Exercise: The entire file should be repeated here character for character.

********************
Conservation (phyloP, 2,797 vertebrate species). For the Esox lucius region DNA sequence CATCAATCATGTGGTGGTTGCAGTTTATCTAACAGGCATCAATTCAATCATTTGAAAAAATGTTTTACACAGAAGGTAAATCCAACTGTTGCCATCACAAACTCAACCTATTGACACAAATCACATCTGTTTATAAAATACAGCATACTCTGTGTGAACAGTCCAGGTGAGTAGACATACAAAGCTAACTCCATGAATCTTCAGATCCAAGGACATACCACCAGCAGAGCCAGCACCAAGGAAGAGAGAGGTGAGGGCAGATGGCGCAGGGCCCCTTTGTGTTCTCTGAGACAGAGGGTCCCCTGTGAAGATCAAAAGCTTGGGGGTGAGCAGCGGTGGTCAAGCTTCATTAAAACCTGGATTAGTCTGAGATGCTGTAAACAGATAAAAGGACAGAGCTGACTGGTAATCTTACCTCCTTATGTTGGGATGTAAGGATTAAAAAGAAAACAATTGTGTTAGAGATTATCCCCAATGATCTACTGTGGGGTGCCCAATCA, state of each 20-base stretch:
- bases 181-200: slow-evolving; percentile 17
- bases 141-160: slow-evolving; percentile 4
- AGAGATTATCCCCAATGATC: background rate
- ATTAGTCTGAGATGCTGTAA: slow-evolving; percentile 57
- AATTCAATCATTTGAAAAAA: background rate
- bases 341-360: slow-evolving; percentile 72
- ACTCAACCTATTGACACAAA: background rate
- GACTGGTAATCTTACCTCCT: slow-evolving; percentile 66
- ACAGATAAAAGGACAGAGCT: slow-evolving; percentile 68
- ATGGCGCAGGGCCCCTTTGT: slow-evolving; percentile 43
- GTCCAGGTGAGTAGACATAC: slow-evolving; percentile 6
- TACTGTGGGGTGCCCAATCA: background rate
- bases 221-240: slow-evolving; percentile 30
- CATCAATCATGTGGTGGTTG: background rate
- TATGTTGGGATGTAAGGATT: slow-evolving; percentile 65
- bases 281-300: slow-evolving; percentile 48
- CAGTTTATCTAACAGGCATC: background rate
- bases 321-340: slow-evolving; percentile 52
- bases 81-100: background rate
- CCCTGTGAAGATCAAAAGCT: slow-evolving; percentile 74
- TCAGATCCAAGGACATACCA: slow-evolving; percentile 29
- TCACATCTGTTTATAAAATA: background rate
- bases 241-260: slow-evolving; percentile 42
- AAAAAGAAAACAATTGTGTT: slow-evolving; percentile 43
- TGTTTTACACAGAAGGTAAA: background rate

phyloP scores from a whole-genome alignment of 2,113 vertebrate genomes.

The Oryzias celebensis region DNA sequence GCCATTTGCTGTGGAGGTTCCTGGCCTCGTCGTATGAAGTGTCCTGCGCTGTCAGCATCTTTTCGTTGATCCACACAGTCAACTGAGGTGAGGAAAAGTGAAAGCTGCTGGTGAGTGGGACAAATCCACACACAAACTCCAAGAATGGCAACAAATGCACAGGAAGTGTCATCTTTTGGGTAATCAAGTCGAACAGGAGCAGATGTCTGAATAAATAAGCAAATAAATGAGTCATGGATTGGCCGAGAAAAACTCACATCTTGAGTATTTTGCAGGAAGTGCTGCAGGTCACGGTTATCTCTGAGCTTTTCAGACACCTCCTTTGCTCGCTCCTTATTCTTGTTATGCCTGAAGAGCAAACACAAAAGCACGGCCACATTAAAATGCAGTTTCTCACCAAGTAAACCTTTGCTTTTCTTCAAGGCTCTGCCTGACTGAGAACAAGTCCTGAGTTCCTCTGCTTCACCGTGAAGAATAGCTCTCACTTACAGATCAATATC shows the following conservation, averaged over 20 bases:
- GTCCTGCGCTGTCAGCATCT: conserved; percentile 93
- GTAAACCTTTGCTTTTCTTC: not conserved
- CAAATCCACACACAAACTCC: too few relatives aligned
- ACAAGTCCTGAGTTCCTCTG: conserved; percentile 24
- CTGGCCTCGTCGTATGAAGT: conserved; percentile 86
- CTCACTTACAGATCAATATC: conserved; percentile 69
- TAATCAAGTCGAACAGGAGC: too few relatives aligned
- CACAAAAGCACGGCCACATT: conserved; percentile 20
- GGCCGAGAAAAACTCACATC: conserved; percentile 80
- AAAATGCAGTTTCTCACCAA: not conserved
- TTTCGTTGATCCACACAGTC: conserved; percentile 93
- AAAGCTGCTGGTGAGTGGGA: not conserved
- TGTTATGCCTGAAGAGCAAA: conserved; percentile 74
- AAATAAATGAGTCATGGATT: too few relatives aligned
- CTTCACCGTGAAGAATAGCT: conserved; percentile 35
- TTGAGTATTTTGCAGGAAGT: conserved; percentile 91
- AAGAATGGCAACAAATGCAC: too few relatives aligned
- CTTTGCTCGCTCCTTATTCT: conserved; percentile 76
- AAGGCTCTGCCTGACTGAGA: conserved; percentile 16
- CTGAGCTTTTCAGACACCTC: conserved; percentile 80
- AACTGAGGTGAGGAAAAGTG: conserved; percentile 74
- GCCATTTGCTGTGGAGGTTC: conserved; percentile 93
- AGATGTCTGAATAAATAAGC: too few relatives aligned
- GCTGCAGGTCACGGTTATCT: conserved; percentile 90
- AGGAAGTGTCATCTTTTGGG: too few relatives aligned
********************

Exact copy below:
Conservation (phyloP, 2,797 vertebrate species). For the Esox lucius region DNA sequence CATCAATCATGTGGTGGTTGCAGTTTATCTAACAGGCATCAATTCAATCATTTGAAAAAATGTTTTACACAGAAGGTAAATCCAACTGTTGCCATCACAAACTCAACCTATTGACACAAATCACATCTGTTTATAAAATACAGCATACTCTGTGTGAACAGTCCAGGTGAGTAGACATACAAAGCTAACTCCATGAATCTTCAGATCCAAGGACATACCACCAGCAGAGCCAGCACCAAGGAAGAGAGAGGTGAGGGCAGATGGCGCAGGGCCCCTTTGTGTTCTCTGAGACAGAGGGTCCCCTGTGAAGATCAAAAGCTTGGGGGTGAGCAGCGGTGGTCAAGCTTCATTAAAACCTGGATTAGTCTGAGATGCTGTAAACAGATAAAAGGACAGAGCTGACTGGTAATCTTACCTCCTTATGTTGGGATGTAAGGATTAAAAAGAAAACAATTGTGTTAGAGATTATCCCCAATGATCTACTGTGGGGTGCCCAATCA, state of each 20-base stretch:
- bases 181-200: slow-evolving; percentile 17
- bases 141-160: slow-evolving; percentile 4
- AGAGATTATCCCCAATGATC: background rate
- ATTAGTCTGAGATGCTGTAA: slow-evolving; percentile 57
- AATTCAATCATTTGAAAAAA: background rate
- bases 341-360: slow-evolving; percentile 72
- ACTCAACCTATTGACACAAA: background rate
- GACTGGTAATCTTACCTCCT: slow-evolving; percentile 66
- ACAGATAAAAGGACAGAGCT: slow-evolving; percentile 68
- ATGGCGCAGGGCCCCTTTGT: slow-evolving; percentile 43
- GTCCAGGTGAGTAGACATAC: slow-evolving; percentile 6
- TACTGTGGGGTGCCCAATCA: background rate
- bases 221-240: slow-evolving; percentile 30
- CATCAATCATGTGGTGGTTG: background rate
- TATGTTGGGATGTAAGGATT: slow-evolving; percentile 65
- bases 281-300: slow-evolving; percentile 48
- CAGTTTATCTAACAGGCATC: background rate
- bases 321-340: slow-evolving; percentile 52
- bases 81-100: background rate
- CCCTGTGAAGATCAAAAGCT: slow-evolving; percentile 74
- TCAGATCCAAGGACATACCA: slow-evolving; percentile 29
- TCACATCTGTTTATAAAATA: background rate
- bases 241-260: slow-evolving; percentile 42
- AAAAAGAAAACAATTGTGTT: slow-evolving; percentile 43
- TGTTTTACACAGAAGGTAAA: background rate

phyloP scores from a whole-genome alignment of 2,113 vertebrate genomes.

The Oryzias celebensis region DNA sequence GCCATTTGCTGTGGAGGTTCCTGGCCTCGTCGTATGAAGTGTCCTGCGCTGTCAGCATCTTTTCGTTGATCCACACAGTCAACTGAGGTGAGGAAAAGTGAAAGCTGCTGGTGAGTGGGACAAATCCACACACAAACTCCAAGAATGGCAACAAATGCACAGGAAGTGTCATCTTTTGGGTAATCAAGTCGAACAGGAGCAGATGTCTGAATAAATAAGCAAATAAATGAGTCATGGATTGGCCGAGAAAAACTCACATCTTGAGTATTTTGCAGGAAGTGCTGCAGGTCACGGTTATCTCTGAGCTTTTCAGACACCTCCTTTGCTCGCTCCTTATTCTTGTTATGCCTGAAGAGCAAACACAAAAGCACGGCCACATTAAAATGCAGTTTCTCACCAAGTAAACCTTTGCTTTTCTTCAAGGCTCTGCCTGACTGAGAACAAGTCCTGAGTTCCTCTGCTTCACCGTGAAGAATAGCTCTCACTTACAGATCAATATC shows the following conservation, averaged over 20 bases:
- GTCCTGCGCTGTCAGCATCT: conserved; percentile 93
- GTAAACCTTTGCTTTTCTTC: not conserved
- CAAATCCACACACAAACTCC: too few relatives aligned
- ACAAGTCCTGAGTTCCTCTG: conserved; percentile 24
- CTGGCCTCGTCGTATGAAGT: conserved; percentile 86
- CTCACTTACAGATCAATATC: conserved; percentile 69
- TAATCAAGTCGAACAGGAGC: too few relatives aligned
- CACAAAAGCACGGCCACATT: conserved; percentile 20
- GGCCGAGAAAAACTCACATC: conserved; percentile 80
- AAAATGCAGTTTCTCACCAA: not conserved
- TTTCGTTGATCCACACAGTC: conserved; percentile 93
- AAAGCTGCTGGTGAGTGGGA: not conserved
- TGTTATGCCTGAAGAGCAAA: conserved; percentile 74
- AAATAAATGAGTCATGGATT: too few relatives aligned
- CTTCACCGTGAAGAATAGCT: conserved; percentile 35
- TTGAGTATTTTGCAGGAAGT: conserved; percentile 91
- AAGAATGGCAACAAATGCAC: too few relatives aligned
- CTTTGCTCGCTCCTTATTCT: conserved; percentile 76
- AAGGCTCTGCCTGACTGAGA: conserved; percentile 16
- CTGAGCTTTTCAGACACCTC: conserved; percentile 80
- AACTGAGGTGAGGAAAAGTG: conserved; percentile 74
- GCCATTTGCTGTGGAGGTTC: conserved; percentile 93
- AGATGTCTGAATAAATAAGC: too few relatives aligned
- GCTGCAGGTCACGGTTATCT: conserved; percentile 90
- AGGAAGTGTCATCTTTTGGG: too few relatives aligned